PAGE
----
Paraphrasing Benjamin Franklin in “Poor Richard’s Almanac,” “A kilowatt saved is a kilowatt earned.” The centuries-old idea in that cliché summarizes the essential requirement for net-zero energy buildings: saving energy through efficient building design comes before generating additional energy on-site. Although reducing energy consumption is often not as sexy as adding solar panels and wind turbines, it is the first topic to address when designing for net-zero energy.

The U.S. Department of Energy (DOE) lists four key energy-related characteristics of buildings that are largely fixed at construction: aspect ratio, orientation, glazing fraction, and core envelope. Of these, getting the envelope right is especially critical since HVAC demands account for one-third of commercial buildings’ energy use.

Much of the current discussion of net-zero energy buildings is focused on incremental changes to reach goals decades away. For example, DOE’s Net-Zero Energy Commercial Building Initiative calls for such buildings by 2025, the AIA’s 2030 Commitment seeks carbon-neutral projects by 2030 (largely linked to energy use), and the state of California requires all new commercial construction to be net-zero energy by 2030. Fortunately, though, as far as the building envelope is concerned, technologies exist today for high energy efficiency.  Among these are structural insulated panels (SIPs).

SIPs, of course, are not new. They have been around for decades, but with the increased focus on green construction, SIPs increasingly are being used instead building methods such as stick framing, and concrete tilt-up.

The key environmental advantage of designing and building with SIPs is their ability to create a tight, high-performance building envelope. The rigid foam core provides continuous insulation across the panels’ width and length, reducing the thermal bridging created by studs.

In comparative testing of SIP construction and stick framing, DOE’s Oak Ridge National Laboratory found that SIPs have a 47 percent higher whole-wall R-value than a typical stud wall. A 3.5-inch-thick core SIP had a whole-wall R-value of 14.09 versus 9.58 for 2-by-4 studs at 16 inches on center with fiberglass batt insulation. Looking at building envelope performance from another angle, the laboratory conducted blower door tests that demonstrated SIP construction is 15 times less leaky than standard wood framing. Because SIPs are manufactured in a controlled environment and are delivered in large-sizes, building with them requires significantly fewer joints to be sealed. The bottom line result is that SIPs can help reduce heating and cooling demands up to 50 percent to 60 percent over conventional construction and allow for installation of smaller HVAC systems.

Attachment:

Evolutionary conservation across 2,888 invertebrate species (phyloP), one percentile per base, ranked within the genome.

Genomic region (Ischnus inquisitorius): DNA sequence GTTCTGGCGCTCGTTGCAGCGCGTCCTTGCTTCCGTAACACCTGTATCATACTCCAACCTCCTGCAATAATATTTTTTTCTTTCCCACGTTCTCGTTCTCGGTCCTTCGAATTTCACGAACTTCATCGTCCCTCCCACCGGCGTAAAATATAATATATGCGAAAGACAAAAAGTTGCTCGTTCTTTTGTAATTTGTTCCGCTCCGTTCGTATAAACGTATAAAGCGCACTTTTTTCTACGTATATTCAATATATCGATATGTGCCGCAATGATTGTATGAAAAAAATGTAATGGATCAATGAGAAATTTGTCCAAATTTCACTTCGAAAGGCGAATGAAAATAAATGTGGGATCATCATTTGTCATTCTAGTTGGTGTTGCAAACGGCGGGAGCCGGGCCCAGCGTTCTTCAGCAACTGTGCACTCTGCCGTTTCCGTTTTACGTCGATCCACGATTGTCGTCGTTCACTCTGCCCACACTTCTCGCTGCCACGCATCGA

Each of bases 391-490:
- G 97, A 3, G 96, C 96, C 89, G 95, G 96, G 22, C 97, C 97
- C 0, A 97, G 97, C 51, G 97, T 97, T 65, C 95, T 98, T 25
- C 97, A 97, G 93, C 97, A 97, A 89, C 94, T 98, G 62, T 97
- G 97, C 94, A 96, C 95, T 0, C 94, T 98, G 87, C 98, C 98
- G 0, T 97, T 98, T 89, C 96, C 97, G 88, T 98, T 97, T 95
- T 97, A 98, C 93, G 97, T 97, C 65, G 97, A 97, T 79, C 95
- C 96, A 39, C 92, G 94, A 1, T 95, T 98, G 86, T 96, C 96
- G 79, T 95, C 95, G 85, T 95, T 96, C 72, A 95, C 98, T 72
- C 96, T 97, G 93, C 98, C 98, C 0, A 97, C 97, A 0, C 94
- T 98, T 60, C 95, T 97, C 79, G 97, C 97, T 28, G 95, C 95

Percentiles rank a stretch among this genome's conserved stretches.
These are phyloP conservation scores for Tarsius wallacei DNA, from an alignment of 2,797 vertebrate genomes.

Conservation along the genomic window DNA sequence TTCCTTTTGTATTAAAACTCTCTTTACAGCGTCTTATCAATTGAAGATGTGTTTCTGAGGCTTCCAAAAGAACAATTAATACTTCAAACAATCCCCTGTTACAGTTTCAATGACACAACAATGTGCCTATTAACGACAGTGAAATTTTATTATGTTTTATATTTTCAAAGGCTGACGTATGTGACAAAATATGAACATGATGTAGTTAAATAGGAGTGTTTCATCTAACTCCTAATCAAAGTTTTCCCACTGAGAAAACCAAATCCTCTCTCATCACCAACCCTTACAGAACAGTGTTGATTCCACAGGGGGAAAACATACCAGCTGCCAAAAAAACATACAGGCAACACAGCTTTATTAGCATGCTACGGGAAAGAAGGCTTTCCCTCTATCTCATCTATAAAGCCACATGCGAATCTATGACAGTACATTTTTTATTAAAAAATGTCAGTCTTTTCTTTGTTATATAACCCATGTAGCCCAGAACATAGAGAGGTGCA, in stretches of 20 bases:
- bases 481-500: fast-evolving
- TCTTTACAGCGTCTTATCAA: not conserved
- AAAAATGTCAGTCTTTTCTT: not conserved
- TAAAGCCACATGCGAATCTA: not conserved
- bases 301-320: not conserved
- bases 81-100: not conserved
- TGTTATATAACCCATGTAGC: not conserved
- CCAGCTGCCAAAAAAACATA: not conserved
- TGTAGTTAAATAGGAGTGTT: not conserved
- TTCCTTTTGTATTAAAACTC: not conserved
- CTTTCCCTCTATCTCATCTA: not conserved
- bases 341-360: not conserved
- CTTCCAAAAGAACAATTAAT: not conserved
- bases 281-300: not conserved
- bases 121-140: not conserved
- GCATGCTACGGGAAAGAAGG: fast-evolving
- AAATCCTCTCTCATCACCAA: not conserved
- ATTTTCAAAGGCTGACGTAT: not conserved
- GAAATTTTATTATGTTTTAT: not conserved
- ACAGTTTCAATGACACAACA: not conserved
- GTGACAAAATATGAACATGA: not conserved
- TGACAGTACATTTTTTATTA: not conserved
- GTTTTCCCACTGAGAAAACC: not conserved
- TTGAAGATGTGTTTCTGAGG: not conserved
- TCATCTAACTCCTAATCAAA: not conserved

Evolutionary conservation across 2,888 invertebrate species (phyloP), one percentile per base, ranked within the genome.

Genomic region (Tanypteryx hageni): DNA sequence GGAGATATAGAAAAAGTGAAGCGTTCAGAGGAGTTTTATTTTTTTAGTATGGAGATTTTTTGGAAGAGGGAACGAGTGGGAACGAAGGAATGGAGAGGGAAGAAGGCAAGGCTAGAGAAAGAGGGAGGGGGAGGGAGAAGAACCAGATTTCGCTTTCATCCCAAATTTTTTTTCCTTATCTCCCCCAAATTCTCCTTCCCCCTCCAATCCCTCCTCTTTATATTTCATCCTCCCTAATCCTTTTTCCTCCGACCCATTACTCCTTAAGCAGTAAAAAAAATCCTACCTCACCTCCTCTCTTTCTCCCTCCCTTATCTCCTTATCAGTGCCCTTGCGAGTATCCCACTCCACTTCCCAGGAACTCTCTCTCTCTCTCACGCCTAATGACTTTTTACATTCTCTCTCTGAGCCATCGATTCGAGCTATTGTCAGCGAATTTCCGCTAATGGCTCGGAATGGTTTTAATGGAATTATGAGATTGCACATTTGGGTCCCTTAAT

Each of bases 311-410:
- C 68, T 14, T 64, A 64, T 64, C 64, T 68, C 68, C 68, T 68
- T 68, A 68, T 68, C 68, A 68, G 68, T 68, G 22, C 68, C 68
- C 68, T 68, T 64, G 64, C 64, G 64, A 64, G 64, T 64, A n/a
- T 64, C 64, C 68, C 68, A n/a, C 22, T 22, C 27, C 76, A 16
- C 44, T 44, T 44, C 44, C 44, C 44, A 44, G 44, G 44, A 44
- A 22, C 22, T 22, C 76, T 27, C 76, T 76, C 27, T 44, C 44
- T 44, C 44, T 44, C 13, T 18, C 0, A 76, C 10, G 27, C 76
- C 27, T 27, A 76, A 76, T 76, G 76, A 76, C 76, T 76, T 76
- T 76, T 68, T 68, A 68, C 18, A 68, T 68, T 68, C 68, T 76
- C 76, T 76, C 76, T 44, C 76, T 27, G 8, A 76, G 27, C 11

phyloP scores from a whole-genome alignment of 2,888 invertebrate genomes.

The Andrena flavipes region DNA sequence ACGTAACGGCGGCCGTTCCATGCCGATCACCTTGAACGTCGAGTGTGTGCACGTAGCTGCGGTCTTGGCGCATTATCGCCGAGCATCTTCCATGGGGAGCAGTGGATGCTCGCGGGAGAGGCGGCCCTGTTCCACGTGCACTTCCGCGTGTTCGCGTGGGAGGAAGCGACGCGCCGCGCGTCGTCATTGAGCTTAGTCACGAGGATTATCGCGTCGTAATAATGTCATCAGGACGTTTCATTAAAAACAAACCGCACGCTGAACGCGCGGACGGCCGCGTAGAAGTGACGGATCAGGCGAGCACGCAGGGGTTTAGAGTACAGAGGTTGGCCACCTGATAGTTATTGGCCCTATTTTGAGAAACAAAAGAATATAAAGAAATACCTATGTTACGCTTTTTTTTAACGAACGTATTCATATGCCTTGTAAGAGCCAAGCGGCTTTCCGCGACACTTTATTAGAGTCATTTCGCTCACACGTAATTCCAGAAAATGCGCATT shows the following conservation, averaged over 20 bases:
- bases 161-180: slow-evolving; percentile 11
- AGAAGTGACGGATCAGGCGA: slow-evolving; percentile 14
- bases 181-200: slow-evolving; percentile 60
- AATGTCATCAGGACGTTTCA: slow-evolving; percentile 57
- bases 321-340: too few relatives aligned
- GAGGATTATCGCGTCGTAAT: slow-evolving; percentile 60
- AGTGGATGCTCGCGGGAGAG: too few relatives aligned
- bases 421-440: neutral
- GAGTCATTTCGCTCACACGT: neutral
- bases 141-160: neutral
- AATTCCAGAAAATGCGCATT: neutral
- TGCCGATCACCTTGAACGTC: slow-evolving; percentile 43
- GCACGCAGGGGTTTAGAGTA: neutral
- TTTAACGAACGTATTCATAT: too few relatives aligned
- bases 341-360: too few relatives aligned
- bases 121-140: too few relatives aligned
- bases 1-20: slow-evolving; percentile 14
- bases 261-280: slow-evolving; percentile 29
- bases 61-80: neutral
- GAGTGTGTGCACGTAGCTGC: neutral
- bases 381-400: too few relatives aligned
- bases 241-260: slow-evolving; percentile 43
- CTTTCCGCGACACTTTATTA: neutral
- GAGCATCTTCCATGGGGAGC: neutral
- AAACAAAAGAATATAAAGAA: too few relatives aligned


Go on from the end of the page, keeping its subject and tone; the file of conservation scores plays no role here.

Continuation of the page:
A recent project underscores SIPs’ role in energy-efficient commercial and institutional buildings. In fall of 2009, the Clark County School District opened the Jacob E. Manch Elementary school, a new 70,000-square-foot facility in Las Vegas built with SIP walls and roofs. The project’s architects estimate that HVAC operating costs will be about 65 percent less than those for other schools in the district. Notably, the SIPs also enabled the contractors to reduce the framing schedule from 121 days to 47 days (a 60 percent time savings) and helped saved about $2 million in total construction costs.

In addition to reducing energy use, SIPs offer several other green building benefits, including supporting indoor air quality and reducing construction waste. The tightness of a SIP envelope makes buildings less prone to infiltration by common pollutants such as radon, molds, pollen, VOCs, lead dust, and asbestos. As such, SIPs can be an important part of creating a healthier indoor environment, whether for homes, apartments, schools, offices or healthcare facilities. Because they are made in a controlled environment, manufacturers are better able to plan material use than is possible on the jobsite. Compared to stick framing, SIP construction can help reduce construction waste by up to two-thirds.

The coming few years will be a key time in the evolution of architecture and building as the focus on energy use drives the rapid development and adoption of more efficient methods. Fortunately, many of the pieces are already in place to achieve net-zero energy construction, and existing systems such as SIPs will likely play a growing role.

James Hodgson is the general manager for Premier Building Systems, an SIP manufacturer in Fife, Wash.